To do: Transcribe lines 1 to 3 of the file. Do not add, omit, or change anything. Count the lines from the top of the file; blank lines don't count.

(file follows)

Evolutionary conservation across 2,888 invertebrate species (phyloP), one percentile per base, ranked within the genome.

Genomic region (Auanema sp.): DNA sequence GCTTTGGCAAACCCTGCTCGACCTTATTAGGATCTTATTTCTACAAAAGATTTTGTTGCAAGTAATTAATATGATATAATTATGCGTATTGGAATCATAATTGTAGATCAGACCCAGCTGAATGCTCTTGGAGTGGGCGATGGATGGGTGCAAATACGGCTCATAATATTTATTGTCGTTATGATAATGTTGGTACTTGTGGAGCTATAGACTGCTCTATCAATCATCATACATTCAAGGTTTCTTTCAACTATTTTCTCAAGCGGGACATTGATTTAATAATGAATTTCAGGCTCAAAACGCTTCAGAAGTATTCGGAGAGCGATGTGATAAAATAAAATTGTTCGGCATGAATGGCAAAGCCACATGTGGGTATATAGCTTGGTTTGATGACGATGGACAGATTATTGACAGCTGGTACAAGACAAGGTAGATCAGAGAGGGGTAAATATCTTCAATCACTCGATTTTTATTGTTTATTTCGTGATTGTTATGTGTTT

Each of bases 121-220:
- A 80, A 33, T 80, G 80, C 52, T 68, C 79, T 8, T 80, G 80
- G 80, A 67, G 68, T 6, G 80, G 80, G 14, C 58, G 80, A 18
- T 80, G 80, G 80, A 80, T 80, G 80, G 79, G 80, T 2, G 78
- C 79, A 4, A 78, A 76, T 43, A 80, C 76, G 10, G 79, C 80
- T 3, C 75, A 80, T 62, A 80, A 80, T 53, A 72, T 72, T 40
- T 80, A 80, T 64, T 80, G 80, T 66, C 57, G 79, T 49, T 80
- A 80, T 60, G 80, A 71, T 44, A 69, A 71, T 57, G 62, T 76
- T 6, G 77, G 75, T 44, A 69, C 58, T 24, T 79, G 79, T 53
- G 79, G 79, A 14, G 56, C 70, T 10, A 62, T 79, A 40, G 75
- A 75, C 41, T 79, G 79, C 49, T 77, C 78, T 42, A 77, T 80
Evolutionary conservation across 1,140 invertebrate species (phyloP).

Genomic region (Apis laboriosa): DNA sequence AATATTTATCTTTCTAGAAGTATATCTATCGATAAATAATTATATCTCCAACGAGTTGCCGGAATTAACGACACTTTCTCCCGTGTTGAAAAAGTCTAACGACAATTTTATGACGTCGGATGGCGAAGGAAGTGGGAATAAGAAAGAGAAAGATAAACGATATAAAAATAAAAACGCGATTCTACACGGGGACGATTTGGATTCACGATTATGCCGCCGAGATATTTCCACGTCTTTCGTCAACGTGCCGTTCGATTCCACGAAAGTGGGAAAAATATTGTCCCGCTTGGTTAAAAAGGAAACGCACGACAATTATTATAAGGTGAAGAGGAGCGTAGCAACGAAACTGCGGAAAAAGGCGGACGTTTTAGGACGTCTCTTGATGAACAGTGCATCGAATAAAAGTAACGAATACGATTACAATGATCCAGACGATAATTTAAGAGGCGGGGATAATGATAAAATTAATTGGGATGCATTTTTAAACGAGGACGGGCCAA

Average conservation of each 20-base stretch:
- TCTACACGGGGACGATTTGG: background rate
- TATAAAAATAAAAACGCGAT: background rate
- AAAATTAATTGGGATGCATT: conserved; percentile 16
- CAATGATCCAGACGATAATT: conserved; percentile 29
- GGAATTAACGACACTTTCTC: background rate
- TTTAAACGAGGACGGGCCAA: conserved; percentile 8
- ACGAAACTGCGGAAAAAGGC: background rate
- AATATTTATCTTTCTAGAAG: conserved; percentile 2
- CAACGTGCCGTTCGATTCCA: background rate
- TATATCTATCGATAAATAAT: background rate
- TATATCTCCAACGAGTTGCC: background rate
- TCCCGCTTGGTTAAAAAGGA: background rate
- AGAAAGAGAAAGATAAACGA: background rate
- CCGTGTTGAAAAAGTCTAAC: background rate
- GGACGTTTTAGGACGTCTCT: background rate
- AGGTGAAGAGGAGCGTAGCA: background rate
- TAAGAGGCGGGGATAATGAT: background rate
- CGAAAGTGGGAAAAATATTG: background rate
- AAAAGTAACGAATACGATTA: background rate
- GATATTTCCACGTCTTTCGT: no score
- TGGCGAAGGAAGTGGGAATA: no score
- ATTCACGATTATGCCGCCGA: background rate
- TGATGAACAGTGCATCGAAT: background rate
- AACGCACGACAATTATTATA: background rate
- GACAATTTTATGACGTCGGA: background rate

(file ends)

Evolutionary conservation across 2,888 invertebrate species (phyloP), one percentile per base, ranked within the genome.

Genomic region (Auanema sp.): DNA sequence GCTTTGGCAAACCCTGCTCGACCTTATTAGGATCTTATTTCTACAAAAGATTTTGTTGCAAGTAATTAATATGATATAATTATGCGTATTGGAATCATAATTGTAGATCAGACCCAGCTGAATGCTCTTGGAGTGGGCGATGGATGGGTGCAAATACGGCTCATAATATTTATTGTCGTTATGATAATGTTGGTACTTGTGGAGCTATAGACTGCTCTATCAATCATCATACATTCAAGGTTTCTTTCAACTATTTTCTCAAGCGGGACATTGATTTAATAATGAATTTCAGGCTCAAAACGCTTCAGAAGTATTCGGAGAGCGATGTGATAAAATAAAATTGTTCGGCATGAATGGCAAAGCCACATGTGGGTATATAGCTTGGTTTGATGACGATGGACAGATTATTGACAGCTGGTACAAGACAAGGTAGATCAGAGAGGGGTAAATATCTTCAATCACTCGATTTTTATTGTTTATTTCGTGATTGTTATGTGTTT

Each of bases 121-220: